Pet Insurance Considerations

Over the last few years, the yearly cost of all pet insurance has sharply increased. In the mid-2000’s, the yearly cost for robust insurance for a Greater Swiss Mountain Dog was about $450. This included accidents, diseases with a genetic component, or other unforeseen conditions at anywhere from 70-90% reimbursement with a small deductible (~$250).

Since ~2018, the cost of insurance has risen to nearly $1,000 a year for the same plan. For a plan that reimburses 90% with a cap of $10,000 and a $200 deductible, the annual rate is $1,392.

With these new rates, it doesn’t financially make sense for me to purchase health insurance for my dogs. Instead, I can invest $1,392 per dog per year into a high yield account. I now have financial resources to put towards any vet bills for any of my dogs.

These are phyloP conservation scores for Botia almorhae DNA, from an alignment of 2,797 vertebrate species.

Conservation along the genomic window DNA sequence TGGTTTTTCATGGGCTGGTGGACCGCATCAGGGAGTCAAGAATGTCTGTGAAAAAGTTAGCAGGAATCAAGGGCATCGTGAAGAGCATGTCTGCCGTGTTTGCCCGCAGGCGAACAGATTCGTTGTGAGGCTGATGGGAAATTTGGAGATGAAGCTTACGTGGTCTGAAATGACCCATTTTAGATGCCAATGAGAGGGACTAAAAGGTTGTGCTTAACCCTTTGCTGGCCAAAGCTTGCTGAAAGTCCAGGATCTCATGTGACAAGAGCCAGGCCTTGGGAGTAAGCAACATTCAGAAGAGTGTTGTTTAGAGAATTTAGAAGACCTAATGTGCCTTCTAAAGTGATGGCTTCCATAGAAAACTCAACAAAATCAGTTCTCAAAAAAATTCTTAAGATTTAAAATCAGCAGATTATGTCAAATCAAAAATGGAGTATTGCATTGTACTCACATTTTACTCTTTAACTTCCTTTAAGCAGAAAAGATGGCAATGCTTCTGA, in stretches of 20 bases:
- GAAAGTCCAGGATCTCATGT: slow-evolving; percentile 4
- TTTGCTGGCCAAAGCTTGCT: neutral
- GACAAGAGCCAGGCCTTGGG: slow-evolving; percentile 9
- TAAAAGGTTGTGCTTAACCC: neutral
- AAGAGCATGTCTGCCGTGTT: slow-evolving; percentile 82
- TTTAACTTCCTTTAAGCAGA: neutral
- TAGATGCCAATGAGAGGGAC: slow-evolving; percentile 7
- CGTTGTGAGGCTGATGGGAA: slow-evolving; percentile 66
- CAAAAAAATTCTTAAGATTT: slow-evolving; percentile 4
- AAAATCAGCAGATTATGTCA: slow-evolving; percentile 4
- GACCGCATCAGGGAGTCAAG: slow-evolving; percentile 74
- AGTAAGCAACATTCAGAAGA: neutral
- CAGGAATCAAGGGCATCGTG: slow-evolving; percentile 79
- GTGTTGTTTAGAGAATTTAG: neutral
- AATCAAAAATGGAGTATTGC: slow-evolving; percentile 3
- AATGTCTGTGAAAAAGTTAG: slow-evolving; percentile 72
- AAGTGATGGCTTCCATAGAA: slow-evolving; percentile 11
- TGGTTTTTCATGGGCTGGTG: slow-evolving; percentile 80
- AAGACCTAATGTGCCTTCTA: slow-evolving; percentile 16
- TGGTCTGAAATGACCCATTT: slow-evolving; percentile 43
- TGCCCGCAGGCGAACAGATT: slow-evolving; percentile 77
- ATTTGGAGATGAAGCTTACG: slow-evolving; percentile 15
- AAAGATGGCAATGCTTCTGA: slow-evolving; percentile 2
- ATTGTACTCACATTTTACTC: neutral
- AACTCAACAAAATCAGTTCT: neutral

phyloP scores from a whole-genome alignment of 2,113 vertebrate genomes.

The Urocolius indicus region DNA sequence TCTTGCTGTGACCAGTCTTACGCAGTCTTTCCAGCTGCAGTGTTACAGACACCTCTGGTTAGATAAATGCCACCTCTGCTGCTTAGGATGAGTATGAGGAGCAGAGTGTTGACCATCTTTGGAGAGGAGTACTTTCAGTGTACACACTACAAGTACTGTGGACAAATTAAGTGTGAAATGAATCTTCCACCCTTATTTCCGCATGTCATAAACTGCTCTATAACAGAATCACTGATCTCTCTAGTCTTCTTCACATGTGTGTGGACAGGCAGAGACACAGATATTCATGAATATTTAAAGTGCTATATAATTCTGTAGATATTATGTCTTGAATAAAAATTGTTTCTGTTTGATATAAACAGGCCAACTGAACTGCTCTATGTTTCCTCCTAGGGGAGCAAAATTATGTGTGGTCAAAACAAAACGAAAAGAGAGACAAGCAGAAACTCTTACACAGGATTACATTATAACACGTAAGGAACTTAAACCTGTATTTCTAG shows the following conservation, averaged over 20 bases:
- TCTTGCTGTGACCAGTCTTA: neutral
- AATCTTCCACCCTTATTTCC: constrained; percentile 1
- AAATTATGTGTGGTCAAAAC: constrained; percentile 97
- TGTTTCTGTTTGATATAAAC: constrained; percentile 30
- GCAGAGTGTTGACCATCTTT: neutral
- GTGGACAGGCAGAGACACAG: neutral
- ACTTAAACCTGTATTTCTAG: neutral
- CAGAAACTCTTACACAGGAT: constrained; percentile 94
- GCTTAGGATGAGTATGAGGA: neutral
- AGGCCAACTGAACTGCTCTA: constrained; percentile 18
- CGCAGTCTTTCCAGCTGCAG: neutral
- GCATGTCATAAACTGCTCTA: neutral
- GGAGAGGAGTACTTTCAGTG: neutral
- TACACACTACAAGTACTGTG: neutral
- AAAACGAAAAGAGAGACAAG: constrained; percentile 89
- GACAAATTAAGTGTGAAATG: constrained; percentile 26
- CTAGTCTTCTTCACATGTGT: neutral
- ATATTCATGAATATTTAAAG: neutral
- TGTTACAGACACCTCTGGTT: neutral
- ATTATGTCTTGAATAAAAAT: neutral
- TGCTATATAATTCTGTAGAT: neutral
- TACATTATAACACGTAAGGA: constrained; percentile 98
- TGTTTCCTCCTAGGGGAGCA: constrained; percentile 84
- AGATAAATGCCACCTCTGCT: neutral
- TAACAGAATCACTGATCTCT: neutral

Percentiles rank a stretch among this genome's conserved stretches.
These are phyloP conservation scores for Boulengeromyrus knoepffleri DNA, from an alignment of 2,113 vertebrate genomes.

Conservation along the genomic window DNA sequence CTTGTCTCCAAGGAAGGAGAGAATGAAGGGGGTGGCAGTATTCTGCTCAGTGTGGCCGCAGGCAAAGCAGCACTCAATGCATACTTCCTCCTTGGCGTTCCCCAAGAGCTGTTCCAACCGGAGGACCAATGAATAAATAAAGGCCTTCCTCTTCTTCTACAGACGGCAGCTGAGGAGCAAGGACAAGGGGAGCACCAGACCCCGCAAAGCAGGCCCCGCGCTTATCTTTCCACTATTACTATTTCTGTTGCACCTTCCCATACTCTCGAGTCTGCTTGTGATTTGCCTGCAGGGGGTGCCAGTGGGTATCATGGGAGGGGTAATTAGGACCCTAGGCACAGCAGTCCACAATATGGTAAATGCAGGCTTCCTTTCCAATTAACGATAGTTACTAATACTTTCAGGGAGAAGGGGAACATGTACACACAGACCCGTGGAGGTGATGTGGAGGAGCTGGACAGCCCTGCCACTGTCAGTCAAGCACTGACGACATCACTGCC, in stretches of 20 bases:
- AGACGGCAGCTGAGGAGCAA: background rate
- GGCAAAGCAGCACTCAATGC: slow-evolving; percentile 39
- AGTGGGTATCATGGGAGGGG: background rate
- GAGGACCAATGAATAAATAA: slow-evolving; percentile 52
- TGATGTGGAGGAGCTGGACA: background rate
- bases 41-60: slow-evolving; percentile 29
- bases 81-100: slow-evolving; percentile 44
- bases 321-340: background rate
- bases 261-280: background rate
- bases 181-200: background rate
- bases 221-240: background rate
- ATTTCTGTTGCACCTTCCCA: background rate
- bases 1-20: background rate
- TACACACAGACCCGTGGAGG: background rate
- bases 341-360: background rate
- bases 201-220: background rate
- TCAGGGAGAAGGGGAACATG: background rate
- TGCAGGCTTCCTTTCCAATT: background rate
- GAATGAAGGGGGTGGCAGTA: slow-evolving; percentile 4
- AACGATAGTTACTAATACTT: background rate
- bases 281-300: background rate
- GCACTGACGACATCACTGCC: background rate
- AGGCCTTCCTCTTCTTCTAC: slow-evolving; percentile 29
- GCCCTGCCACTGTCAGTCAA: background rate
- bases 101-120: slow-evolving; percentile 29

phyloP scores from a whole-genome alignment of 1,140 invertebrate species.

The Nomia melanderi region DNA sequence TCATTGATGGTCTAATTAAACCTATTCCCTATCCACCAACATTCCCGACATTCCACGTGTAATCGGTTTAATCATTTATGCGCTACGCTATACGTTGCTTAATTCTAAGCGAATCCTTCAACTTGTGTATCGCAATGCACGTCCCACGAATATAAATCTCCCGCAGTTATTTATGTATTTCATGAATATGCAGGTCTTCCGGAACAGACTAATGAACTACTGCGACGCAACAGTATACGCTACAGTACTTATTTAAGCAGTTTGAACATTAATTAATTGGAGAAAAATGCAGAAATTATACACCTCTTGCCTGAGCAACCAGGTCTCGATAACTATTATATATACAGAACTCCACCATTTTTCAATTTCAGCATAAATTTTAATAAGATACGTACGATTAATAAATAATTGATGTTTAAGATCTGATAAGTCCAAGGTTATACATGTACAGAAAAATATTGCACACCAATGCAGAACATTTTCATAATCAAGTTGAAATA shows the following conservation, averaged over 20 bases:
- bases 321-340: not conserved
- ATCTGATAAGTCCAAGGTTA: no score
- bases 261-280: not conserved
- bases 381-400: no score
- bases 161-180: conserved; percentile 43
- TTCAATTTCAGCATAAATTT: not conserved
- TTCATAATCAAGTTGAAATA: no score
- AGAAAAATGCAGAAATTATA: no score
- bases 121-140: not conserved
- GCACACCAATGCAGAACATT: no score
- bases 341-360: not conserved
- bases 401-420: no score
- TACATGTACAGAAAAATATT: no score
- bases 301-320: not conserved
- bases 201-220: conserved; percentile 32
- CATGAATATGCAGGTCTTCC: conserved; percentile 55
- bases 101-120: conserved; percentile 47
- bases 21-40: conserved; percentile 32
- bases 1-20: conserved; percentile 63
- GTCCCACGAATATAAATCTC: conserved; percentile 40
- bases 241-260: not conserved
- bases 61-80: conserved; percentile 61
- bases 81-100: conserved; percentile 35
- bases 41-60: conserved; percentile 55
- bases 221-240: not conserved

I weigh this with the probability of life-threatening procedures that my dogs might face. For Greater Swiss Mountain Dogs, it is either bloat or splenic torsion. I have heard of the costs of both of those surgeries to range from $4,000-8,000. However, for a fraction of that, I can have a gastropexy and spleen removed to save my dog from those risks.

For pet insurance to make sense for me, I would need to be reimbursed nearly $17,000 over the lifetime of a dog (assuming 12 years) for each dog. This does not include the deductibles I would have to pay on top of the yearly premiums.

Because there are other medical issues that a Greater Swiss Mountain Dog might face, you may still want the comfort of having insurance. If so, the one that I recommend is Embrace.

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